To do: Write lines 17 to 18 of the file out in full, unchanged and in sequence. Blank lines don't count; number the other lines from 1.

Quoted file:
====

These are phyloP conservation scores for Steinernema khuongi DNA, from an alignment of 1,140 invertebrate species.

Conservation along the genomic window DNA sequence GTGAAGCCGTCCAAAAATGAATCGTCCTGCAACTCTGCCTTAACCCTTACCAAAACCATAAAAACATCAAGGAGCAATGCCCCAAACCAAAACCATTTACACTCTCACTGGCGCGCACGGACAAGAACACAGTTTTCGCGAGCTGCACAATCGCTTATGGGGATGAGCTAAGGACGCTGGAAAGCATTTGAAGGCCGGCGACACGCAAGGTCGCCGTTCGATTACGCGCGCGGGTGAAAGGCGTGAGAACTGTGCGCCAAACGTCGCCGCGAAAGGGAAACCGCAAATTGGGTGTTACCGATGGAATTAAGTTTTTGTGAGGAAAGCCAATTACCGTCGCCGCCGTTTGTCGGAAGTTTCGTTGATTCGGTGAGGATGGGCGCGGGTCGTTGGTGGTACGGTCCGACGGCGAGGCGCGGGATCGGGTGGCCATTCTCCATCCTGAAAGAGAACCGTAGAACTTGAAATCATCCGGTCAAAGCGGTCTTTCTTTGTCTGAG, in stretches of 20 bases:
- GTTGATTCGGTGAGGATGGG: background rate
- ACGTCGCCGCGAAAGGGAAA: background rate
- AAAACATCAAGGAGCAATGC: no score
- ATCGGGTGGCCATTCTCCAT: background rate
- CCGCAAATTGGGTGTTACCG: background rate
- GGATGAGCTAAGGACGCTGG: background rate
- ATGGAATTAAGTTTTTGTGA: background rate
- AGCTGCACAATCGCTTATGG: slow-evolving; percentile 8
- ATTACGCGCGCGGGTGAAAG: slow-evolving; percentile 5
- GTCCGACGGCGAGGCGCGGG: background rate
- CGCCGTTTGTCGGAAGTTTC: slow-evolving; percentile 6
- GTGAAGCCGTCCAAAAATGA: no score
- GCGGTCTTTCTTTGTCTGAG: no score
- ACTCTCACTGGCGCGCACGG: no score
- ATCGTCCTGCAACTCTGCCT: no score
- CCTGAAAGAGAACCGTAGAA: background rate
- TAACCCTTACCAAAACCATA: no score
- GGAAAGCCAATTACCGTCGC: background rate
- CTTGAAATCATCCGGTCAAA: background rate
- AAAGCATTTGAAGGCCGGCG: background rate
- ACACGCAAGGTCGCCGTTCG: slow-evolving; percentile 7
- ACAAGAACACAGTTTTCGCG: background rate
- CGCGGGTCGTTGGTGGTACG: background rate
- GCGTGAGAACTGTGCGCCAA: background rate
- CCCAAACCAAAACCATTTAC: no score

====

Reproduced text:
- ATCGTCCTGCAACTCTGCCT: no score
- CCTGAAAGAGAACCGTAGAA: background rate